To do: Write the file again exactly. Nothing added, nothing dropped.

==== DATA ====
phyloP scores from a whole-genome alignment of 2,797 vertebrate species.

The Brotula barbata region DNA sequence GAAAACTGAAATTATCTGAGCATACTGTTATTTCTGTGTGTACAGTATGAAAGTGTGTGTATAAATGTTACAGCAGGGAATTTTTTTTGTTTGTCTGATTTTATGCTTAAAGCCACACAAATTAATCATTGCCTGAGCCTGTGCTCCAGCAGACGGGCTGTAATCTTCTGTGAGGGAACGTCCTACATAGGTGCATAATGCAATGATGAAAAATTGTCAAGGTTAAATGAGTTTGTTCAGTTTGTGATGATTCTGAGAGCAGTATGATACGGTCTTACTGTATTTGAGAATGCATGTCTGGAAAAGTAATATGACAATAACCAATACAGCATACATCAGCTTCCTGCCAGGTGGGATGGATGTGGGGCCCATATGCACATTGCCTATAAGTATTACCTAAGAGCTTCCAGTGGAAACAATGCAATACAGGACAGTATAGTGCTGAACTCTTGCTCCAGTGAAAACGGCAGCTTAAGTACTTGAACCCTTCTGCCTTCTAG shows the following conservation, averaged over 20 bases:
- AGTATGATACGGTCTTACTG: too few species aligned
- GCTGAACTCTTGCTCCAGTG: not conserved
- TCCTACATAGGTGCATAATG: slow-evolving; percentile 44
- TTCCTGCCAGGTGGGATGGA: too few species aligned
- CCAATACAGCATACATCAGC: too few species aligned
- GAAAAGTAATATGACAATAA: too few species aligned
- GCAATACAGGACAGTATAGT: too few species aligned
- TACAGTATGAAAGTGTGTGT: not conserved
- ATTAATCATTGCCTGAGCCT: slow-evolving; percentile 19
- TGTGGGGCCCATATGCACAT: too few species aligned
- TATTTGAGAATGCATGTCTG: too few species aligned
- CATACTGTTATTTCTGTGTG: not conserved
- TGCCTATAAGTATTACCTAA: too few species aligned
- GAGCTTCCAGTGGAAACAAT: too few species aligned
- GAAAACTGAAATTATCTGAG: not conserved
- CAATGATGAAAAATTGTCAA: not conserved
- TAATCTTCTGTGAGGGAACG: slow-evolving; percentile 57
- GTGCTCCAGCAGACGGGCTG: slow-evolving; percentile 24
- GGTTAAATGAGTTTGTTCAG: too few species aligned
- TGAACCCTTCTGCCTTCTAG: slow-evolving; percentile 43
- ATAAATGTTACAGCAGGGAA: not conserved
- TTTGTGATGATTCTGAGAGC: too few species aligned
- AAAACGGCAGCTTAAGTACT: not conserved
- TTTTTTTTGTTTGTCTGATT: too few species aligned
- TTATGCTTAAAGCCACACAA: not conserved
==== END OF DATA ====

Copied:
phyloP scores from a whole-genome alignment of 2,797 vertebrate species.

The Brotula barbata region DNA sequence GAAAACTGAAATTATCTGAGCATACTGTTATTTCTGTGTGTACAGTATGAAAGTGTGTGTATAAATGTTACAGCAGGGAATTTTTTTTGTTTGTCTGATTTTATGCTTAAAGCCACACAAATTAATCATTGCCTGAGCCTGTGCTCCAGCAGACGGGCTGTAATCTTCTGTGAGGGAACGTCCTACATAGGTGCATAATGCAATGATGAAAAATTGTCAAGGTTAAATGAGTTTGTTCAGTTTGTGATGATTCTGAGAGCAGTATGATACGGTCTTACTGTATTTGAGAATGCATGTCTGGAAAAGTAATATGACAATAACCAATACAGCATACATCAGCTTCCTGCCAGGTGGGATGGATGTGGGGCCCATATGCACATTGCCTATAAGTATTACCTAAGAGCTTCCAGTGGAAACAATGCAATACAGGACAGTATAGTGCTGAACTCTTGCTCCAGTGAAAACGGCAGCTTAAGTACTTGAACCCTTCTGCCTTCTAG shows the following conservation, averaged over 20 bases:
- AGTATGATACGGTCTTACTG: too few species aligned
- GCTGAACTCTTGCTCCAGTG: not conserved
- TCCTACATAGGTGCATAATG: slow-evolving; percentile 44
- TTCCTGCCAGGTGGGATGGA: too few species aligned
- CCAATACAGCATACATCAGC: too few species aligned
- GAAAAGTAATATGACAATAA: too few species aligned
- GCAATACAGGACAGTATAGT: too few species aligned
- TACAGTATGAAAGTGTGTGT: not conserved
- ATTAATCATTGCCTGAGCCT: slow-evolving; percentile 19
- TGTGGGGCCCATATGCACAT: too few species aligned
- TATTTGAGAATGCATGTCTG: too few species aligned
- CATACTGTTATTTCTGTGTG: not conserved
- TGCCTATAAGTATTACCTAA: too few species aligned
- GAGCTTCCAGTGGAAACAAT: too few species aligned
- GAAAACTGAAATTATCTGAG: not conserved
- CAATGATGAAAAATTGTCAA: not conserved
- TAATCTTCTGTGAGGGAACG: slow-evolving; percentile 57
- GTGCTCCAGCAGACGGGCTG: slow-evolving; percentile 24
- GGTTAAATGAGTTTGTTCAG: too few species aligned
- TGAACCCTTCTGCCTTCTAG: slow-evolving; percentile 43
- ATAAATGTTACAGCAGGGAA: not conserved
- TTTGTGATGATTCTGAGAGC: too few species aligned
- AAAACGGCAGCTTAAGTACT: not conserved
- TTTTTTTTGTTTGTCTGATT: too few species aligned
- TTATGCTTAAAGCCACACAA: not conserved